This week's frequent flyer news round-up

By Chris C., May 8 2015
This week's frequent flyer news round-up

Fancy flying in business class, or even first class, with the likes of Qantas, Cathay Pacific, Thai Airways and Lufthansa? Through two AAdvantage and LifeMiles promotions you could soon find yourself at the pointy end, but having paid only around half of the usual asking price – and it’s all above board.

Also in this week’s wrap, we take a look at frequent flyer-earning credit cards: whether it’s worth paying a credit card surcharge just to earn points, how to grab a 15% bonus on points you’ve already earned and how to make the most of ANZ’s Rewards line of credit cards.

Finally, we take a look at upcoming changes to Velocity Frequent Flyer that affect how points are earned on Virgin Australia’s US partner Delta, and how to score yourself a free Star Alliance Gold card for lounge access with Singapore Airlines, Thai Airways, Air Canada, Air New Zealand and more.

Virgin Australia: 15% bonus on credit card frequent flyer points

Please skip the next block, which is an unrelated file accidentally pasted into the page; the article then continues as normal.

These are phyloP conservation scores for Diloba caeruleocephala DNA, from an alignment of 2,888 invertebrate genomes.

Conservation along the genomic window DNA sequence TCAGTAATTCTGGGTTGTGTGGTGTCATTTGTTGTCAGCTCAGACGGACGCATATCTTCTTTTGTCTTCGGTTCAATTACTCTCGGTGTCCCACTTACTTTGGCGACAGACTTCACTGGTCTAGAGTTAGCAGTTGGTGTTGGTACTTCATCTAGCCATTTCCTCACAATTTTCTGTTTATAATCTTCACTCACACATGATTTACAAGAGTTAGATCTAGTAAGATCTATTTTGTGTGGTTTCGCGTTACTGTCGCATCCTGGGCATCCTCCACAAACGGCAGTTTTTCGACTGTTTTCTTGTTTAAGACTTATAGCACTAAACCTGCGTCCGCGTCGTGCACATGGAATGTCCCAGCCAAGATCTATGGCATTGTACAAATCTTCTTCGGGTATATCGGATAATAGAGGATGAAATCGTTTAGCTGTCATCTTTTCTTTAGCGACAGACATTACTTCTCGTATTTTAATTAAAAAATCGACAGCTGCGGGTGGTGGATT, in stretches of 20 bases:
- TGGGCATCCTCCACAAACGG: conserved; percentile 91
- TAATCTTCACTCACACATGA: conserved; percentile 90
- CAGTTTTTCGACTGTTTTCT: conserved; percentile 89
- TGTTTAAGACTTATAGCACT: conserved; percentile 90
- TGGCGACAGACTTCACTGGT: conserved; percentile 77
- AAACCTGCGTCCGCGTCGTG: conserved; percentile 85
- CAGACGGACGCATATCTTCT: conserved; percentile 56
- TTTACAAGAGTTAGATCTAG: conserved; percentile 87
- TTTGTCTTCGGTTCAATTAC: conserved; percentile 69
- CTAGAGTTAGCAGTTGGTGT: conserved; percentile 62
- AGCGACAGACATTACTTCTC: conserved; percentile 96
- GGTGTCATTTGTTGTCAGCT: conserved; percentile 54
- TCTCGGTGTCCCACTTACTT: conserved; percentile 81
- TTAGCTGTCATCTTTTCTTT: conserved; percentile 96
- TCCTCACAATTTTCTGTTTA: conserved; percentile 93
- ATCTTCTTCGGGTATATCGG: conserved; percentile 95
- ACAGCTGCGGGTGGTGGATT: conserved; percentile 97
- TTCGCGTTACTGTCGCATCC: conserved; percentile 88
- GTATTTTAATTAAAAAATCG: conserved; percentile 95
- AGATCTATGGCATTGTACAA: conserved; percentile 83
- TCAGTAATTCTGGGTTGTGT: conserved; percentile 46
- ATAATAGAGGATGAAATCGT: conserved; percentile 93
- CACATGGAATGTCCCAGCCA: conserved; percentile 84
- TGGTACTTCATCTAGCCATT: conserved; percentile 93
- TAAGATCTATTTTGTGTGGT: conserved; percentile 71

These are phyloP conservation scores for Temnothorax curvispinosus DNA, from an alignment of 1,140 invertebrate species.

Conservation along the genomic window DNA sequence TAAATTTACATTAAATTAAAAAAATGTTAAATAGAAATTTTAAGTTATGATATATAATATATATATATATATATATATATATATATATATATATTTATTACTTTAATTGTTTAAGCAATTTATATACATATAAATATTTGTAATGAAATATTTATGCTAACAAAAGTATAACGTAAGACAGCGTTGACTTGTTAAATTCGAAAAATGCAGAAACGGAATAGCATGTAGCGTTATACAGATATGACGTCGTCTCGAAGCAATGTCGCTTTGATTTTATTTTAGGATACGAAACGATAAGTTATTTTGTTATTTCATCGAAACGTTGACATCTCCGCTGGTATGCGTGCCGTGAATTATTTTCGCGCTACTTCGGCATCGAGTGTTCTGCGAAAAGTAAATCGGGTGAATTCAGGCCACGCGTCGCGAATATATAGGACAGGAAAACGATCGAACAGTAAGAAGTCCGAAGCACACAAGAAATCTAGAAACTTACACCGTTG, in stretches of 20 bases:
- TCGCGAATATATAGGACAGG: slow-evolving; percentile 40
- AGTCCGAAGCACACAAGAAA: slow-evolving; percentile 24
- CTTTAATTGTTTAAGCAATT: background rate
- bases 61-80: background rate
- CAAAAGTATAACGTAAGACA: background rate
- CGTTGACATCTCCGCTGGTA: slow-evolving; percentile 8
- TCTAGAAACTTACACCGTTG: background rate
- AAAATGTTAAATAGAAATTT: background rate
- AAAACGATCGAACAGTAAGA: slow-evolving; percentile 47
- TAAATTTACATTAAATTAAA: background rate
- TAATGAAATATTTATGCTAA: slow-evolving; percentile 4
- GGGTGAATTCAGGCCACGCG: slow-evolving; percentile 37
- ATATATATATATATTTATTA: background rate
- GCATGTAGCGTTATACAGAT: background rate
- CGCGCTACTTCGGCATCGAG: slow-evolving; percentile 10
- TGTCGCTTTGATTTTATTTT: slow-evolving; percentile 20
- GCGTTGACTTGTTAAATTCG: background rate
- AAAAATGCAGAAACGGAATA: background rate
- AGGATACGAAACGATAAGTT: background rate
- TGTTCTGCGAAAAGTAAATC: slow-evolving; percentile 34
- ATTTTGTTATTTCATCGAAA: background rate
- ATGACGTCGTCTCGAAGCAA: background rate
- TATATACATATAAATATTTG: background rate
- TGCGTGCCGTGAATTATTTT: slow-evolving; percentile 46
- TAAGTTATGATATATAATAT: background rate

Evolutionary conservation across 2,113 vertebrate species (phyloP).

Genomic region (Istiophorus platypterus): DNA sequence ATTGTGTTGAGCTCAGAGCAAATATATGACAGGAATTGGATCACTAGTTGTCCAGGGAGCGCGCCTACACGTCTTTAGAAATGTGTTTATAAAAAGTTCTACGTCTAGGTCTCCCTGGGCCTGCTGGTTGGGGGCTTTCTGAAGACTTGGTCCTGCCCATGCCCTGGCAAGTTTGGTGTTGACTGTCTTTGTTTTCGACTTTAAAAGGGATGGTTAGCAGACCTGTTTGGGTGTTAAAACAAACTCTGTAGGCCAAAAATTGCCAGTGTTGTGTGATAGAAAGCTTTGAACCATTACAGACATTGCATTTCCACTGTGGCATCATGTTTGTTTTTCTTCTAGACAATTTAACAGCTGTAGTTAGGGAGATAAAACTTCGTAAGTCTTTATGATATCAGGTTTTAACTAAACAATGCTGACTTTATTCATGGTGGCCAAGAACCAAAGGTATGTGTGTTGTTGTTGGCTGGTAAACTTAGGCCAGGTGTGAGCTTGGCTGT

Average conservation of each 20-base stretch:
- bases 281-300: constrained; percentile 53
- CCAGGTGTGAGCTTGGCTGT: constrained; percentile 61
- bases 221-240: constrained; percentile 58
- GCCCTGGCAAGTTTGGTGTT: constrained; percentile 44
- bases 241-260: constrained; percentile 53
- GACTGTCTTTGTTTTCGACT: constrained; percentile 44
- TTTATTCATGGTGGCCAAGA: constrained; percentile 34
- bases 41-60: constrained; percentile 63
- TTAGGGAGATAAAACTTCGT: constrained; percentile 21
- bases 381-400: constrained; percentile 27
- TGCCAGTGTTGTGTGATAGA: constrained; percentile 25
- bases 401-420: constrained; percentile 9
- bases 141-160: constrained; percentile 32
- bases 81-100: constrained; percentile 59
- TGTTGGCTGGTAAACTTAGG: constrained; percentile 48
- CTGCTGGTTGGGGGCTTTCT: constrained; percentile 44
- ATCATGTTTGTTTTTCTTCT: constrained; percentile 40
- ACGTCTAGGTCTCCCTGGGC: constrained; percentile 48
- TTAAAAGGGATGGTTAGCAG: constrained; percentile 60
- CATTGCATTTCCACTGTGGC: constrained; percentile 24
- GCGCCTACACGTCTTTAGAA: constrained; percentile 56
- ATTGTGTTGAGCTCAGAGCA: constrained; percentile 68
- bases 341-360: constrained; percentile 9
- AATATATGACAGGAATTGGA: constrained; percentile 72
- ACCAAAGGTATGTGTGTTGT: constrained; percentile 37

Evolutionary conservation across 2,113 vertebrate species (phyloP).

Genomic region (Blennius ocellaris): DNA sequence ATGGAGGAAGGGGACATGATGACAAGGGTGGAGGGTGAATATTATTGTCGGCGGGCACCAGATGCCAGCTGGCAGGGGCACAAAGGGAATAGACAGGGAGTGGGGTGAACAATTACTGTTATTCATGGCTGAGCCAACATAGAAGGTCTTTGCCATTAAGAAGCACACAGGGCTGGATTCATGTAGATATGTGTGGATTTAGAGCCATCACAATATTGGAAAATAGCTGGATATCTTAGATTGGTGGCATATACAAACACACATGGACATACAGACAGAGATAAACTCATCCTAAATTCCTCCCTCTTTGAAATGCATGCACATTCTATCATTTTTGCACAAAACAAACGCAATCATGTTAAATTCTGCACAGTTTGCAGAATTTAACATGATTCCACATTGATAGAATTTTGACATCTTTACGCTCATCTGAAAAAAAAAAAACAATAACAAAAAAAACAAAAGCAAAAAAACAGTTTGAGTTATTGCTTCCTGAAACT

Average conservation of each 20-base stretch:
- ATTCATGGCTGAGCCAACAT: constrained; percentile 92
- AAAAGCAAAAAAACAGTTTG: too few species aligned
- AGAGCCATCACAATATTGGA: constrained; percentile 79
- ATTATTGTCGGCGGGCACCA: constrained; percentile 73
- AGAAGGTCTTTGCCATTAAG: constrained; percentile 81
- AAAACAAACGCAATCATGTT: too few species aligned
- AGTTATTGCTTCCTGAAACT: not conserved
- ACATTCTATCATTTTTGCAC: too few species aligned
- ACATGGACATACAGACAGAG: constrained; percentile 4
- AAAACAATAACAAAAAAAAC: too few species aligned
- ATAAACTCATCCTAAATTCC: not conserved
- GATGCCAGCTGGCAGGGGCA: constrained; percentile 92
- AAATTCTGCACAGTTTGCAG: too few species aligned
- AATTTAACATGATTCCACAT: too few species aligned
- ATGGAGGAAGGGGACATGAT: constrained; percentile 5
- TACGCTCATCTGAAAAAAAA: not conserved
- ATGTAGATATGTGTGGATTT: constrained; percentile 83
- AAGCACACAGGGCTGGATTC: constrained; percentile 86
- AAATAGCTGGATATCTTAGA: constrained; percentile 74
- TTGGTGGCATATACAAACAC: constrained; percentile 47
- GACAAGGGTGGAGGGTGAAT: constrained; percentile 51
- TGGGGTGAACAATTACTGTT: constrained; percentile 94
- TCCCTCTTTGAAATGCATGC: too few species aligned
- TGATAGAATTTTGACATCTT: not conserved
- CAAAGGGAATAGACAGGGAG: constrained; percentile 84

Virgin Australia is dishing out 15% more Velocity Frequent Flyer points on credit card transfers this month, with the number of points needed for award flights in business class, premium economy and economy also dropping by 15% through June 30.

The deal gets even sweeter if you're sitting on a solid pile of credit card points – transfer them to Velocity now and you'll earn that 15% bonus on the lot, taking you to your next free flight or business class upgrade even sooner.

But not every bank is on board: this time around it's available with American Express Membership Rewards, ANZ, Bank of Queensland, CardServices, CItibank, Commonwealth Bank, Diners Club and Suncorp.

Read more: 15% bonus points on credit card points transfers

Is it worth paying credit card surcharges to earn frequent flyer points?

Credit cards are a great way to notch up frequent flyer points on the money you spend every day, but is it worth paying a credit card surcharge just to earn those points, or are you better off reverting to ‘savings or cheque’, or even cash, when it costs more to pay with plastic?